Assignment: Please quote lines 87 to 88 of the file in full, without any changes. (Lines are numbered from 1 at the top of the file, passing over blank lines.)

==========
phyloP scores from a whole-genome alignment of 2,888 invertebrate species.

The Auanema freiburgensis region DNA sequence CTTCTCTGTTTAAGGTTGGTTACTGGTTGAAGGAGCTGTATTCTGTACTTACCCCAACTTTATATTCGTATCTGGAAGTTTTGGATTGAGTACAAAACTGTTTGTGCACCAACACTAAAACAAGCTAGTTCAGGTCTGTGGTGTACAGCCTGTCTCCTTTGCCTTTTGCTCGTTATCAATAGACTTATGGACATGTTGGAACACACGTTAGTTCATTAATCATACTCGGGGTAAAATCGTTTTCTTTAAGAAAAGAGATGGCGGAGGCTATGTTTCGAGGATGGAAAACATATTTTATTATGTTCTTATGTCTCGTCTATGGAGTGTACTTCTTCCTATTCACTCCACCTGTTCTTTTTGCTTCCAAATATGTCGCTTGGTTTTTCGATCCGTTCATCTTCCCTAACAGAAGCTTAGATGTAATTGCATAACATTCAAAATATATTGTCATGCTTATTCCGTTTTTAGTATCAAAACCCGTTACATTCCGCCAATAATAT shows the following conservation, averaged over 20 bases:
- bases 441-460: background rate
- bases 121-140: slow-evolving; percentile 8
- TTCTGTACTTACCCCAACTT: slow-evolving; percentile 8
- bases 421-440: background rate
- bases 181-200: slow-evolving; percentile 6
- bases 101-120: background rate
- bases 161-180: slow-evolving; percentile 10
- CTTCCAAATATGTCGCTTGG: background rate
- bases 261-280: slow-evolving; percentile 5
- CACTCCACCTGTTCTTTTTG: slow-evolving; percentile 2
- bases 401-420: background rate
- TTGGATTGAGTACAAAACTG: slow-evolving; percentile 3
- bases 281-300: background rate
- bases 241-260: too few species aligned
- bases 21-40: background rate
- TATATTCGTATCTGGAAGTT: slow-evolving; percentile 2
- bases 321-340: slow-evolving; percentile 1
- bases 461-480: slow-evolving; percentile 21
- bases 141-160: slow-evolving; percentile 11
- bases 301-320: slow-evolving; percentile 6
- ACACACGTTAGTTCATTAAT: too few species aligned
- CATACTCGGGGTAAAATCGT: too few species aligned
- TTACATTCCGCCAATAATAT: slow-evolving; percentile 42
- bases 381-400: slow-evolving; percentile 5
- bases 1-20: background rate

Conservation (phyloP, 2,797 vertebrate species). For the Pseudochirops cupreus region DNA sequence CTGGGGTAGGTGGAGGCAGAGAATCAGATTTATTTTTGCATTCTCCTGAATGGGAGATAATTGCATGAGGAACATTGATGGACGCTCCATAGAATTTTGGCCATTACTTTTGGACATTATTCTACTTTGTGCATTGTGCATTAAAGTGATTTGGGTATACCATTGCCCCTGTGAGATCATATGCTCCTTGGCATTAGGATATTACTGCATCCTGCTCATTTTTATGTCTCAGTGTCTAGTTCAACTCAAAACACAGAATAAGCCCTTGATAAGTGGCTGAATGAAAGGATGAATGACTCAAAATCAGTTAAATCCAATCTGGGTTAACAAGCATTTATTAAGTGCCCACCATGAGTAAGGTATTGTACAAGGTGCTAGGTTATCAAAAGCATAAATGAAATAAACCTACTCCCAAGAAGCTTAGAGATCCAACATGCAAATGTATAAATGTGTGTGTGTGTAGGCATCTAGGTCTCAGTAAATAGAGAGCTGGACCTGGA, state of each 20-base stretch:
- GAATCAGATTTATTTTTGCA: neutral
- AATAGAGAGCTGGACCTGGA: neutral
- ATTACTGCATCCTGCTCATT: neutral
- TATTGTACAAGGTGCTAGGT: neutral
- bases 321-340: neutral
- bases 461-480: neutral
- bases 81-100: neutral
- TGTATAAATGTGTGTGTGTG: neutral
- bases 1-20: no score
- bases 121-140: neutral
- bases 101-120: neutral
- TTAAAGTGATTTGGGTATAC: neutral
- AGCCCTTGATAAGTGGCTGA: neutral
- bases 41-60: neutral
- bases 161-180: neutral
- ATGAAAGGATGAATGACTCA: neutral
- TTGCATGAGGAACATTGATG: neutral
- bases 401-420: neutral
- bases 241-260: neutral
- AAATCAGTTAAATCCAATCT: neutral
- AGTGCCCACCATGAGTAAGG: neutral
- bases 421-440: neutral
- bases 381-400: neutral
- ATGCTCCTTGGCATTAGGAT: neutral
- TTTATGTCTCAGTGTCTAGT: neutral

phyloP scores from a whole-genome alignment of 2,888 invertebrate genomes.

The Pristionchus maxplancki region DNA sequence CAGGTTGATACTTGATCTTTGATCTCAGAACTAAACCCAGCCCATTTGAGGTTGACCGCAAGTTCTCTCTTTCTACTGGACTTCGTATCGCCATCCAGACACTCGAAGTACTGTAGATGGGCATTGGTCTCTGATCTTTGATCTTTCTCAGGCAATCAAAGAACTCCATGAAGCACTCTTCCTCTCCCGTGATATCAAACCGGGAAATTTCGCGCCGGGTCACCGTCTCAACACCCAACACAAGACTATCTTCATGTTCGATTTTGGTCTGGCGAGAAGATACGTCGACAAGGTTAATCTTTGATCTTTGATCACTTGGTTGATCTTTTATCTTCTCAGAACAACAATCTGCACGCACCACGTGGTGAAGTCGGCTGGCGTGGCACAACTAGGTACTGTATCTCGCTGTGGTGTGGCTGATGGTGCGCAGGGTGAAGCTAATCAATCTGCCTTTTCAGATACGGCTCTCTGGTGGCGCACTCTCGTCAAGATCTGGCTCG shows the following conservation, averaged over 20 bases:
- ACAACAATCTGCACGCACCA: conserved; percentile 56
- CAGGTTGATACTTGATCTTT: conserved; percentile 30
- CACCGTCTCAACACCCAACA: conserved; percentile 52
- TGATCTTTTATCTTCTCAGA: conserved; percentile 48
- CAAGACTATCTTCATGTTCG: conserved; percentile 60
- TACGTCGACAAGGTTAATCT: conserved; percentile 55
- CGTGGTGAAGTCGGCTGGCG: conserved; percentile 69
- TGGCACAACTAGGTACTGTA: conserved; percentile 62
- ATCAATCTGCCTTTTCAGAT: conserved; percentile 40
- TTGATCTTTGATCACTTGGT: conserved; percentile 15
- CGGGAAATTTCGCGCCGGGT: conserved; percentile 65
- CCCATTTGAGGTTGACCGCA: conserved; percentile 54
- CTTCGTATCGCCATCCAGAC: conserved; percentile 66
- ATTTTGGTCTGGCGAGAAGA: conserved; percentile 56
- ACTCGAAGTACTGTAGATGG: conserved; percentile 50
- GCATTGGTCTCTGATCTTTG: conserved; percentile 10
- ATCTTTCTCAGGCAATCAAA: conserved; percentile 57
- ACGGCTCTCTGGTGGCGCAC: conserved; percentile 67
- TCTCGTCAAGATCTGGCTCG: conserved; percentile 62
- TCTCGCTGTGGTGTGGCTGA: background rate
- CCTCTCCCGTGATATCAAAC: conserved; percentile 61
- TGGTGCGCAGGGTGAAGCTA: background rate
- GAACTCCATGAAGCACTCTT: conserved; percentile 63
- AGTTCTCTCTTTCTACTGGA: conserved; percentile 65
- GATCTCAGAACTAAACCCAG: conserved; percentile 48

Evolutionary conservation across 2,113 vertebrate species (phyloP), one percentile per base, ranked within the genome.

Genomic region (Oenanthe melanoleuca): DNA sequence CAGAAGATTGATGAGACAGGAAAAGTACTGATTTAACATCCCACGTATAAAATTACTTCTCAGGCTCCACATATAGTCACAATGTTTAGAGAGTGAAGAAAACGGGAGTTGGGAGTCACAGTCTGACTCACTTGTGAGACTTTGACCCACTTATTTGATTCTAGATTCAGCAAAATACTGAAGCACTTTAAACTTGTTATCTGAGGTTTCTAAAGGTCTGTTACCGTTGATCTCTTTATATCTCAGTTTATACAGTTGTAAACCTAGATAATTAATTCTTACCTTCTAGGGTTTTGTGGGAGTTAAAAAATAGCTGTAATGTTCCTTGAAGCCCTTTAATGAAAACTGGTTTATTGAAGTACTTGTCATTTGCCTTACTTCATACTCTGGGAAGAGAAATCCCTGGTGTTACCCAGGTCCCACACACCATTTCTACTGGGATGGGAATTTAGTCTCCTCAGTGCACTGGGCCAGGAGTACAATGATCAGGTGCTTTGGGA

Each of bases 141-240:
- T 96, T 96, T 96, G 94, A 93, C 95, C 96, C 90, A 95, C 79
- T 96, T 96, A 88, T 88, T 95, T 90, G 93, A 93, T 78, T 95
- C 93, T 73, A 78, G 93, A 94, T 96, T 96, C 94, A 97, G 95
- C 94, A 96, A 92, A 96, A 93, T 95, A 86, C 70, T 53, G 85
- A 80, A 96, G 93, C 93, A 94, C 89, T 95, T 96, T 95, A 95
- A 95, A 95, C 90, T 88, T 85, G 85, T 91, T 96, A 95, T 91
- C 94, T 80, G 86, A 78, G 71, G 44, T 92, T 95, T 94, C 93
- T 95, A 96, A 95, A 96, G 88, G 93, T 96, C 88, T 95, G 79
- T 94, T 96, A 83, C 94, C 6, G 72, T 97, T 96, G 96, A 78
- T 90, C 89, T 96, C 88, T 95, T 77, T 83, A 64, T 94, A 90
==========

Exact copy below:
- C 94, A 96, A 92, A 96, A 93, T 95, A 86, C 70, T 53, G 85
- A 80, A 96, G 93, C 93, A 94, C 89, T 95, T 96, T 95, A 95